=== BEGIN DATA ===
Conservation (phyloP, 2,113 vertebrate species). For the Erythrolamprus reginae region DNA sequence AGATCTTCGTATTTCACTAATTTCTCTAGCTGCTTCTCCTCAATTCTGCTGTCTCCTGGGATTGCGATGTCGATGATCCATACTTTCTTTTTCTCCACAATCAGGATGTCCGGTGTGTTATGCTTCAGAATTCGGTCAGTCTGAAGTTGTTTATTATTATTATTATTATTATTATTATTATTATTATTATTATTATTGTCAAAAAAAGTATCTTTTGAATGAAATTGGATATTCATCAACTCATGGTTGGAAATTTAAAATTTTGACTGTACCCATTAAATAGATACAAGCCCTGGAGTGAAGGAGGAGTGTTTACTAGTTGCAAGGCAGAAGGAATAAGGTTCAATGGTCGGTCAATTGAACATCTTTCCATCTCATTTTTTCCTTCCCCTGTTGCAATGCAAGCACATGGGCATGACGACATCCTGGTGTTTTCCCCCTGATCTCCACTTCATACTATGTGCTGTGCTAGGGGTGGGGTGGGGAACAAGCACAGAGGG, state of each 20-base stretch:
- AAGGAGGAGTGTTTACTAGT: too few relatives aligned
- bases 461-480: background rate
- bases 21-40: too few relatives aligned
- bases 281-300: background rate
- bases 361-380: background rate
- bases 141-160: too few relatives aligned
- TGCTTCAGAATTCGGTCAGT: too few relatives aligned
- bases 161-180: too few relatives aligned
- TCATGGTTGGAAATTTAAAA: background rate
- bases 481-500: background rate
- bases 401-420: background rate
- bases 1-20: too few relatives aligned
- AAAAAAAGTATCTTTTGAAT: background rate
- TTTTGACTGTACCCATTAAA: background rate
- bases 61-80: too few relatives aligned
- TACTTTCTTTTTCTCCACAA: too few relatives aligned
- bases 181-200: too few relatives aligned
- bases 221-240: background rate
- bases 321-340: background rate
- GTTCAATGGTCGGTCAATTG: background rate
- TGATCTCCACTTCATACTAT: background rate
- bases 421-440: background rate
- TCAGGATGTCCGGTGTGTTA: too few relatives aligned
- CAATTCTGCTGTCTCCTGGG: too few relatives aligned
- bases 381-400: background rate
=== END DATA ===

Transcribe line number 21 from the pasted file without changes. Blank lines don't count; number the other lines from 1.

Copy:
- GTTCAATGGTCGGTCAATTG: background rate